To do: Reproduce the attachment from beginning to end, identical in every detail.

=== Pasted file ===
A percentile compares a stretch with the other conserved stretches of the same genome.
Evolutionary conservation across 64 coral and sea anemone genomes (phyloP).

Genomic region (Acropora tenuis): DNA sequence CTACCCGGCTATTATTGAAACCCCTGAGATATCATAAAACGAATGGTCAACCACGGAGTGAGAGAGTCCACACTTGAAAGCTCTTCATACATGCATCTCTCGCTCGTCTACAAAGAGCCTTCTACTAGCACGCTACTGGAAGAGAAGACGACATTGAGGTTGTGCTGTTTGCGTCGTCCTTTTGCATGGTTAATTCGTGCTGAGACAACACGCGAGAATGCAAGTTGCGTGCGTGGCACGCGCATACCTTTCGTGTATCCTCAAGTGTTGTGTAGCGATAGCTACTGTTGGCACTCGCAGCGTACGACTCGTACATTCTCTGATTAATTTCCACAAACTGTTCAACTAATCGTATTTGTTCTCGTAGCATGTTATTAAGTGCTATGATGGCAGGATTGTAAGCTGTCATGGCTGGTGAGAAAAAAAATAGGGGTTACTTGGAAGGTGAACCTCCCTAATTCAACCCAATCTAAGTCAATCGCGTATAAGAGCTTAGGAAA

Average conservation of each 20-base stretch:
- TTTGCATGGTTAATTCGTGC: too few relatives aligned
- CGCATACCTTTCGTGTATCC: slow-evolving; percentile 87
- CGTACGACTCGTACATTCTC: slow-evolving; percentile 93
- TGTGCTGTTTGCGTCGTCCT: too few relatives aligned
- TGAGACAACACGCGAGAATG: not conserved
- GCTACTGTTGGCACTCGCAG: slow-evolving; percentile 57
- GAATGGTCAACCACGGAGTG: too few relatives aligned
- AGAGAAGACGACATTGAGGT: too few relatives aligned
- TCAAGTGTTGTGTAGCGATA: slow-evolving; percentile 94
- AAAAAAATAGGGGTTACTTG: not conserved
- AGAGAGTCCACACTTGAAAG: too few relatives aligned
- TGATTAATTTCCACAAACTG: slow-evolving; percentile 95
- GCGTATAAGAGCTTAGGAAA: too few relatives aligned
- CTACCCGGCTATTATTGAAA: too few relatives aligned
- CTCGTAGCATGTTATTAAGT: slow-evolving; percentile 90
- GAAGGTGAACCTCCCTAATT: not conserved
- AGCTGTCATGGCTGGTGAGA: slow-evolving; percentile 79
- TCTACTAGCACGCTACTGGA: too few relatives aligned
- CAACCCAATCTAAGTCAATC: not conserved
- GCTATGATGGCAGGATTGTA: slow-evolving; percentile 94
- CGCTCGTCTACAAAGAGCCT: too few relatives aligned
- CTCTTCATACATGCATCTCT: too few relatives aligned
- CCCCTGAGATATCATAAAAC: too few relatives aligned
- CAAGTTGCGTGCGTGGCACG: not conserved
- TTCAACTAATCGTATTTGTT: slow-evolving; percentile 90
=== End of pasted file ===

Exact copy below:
A percentile compares a stretch with the other conserved stretches of the same genome.
Evolutionary conservation across 64 coral and sea anemone genomes (phyloP).

Genomic region (Acropora tenuis): DNA sequence CTACCCGGCTATTATTGAAACCCCTGAGATATCATAAAACGAATGGTCAACCACGGAGTGAGAGAGTCCACACTTGAAAGCTCTTCATACATGCATCTCTCGCTCGTCTACAAAGAGCCTTCTACTAGCACGCTACTGGAAGAGAAGACGACATTGAGGTTGTGCTGTTTGCGTCGTCCTTTTGCATGGTTAATTCGTGCTGAGACAACACGCGAGAATGCAAGTTGCGTGCGTGGCACGCGCATACCTTTCGTGTATCCTCAAGTGTTGTGTAGCGATAGCTACTGTTGGCACTCGCAGCGTACGACTCGTACATTCTCTGATTAATTTCCACAAACTGTTCAACTAATCGTATTTGTTCTCGTAGCATGTTATTAAGTGCTATGATGGCAGGATTGTAAGCTGTCATGGCTGGTGAGAAAAAAAATAGGGGTTACTTGGAAGGTGAACCTCCCTAATTCAACCCAATCTAAGTCAATCGCGTATAAGAGCTTAGGAAA

Average conservation of each 20-base stretch:
- TTTGCATGGTTAATTCGTGC: too few relatives aligned
- CGCATACCTTTCGTGTATCC: slow-evolving; percentile 87
- CGTACGACTCGTACATTCTC: slow-evolving; percentile 93
- TGTGCTGTTTGCGTCGTCCT: too few relatives aligned
- TGAGACAACACGCGAGAATG: not conserved
- GCTACTGTTGGCACTCGCAG: slow-evolving; percentile 57
- GAATGGTCAACCACGGAGTG: too few relatives aligned
- AGAGAAGACGACATTGAGGT: too few relatives aligned
- TCAAGTGTTGTGTAGCGATA: slow-evolving; percentile 94
- AAAAAAATAGGGGTTACTTG: not conserved
- AGAGAGTCCACACTTGAAAG: too few relatives aligned
- TGATTAATTTCCACAAACTG: slow-evolving; percentile 95
- GCGTATAAGAGCTTAGGAAA: too few relatives aligned
- CTACCCGGCTATTATTGAAA: too few relatives aligned
- CTCGTAGCATGTTATTAAGT: slow-evolving; percentile 90
- GAAGGTGAACCTCCCTAATT: not conserved
- AGCTGTCATGGCTGGTGAGA: slow-evolving; percentile 79
- TCTACTAGCACGCTACTGGA: too few relatives aligned
- CAACCCAATCTAAGTCAATC: not conserved
- GCTATGATGGCAGGATTGTA: slow-evolving; percentile 94
- CGCTCGTCTACAAAGAGCCT: too few relatives aligned
- CTCTTCATACATGCATCTCT: too few relatives aligned
- CCCCTGAGATATCATAAAAC: too few relatives aligned
- CAAGTTGCGTGCGTGGCACG: not conserved
- TTCAACTAATCGTATTTGTT: slow-evolving; percentile 90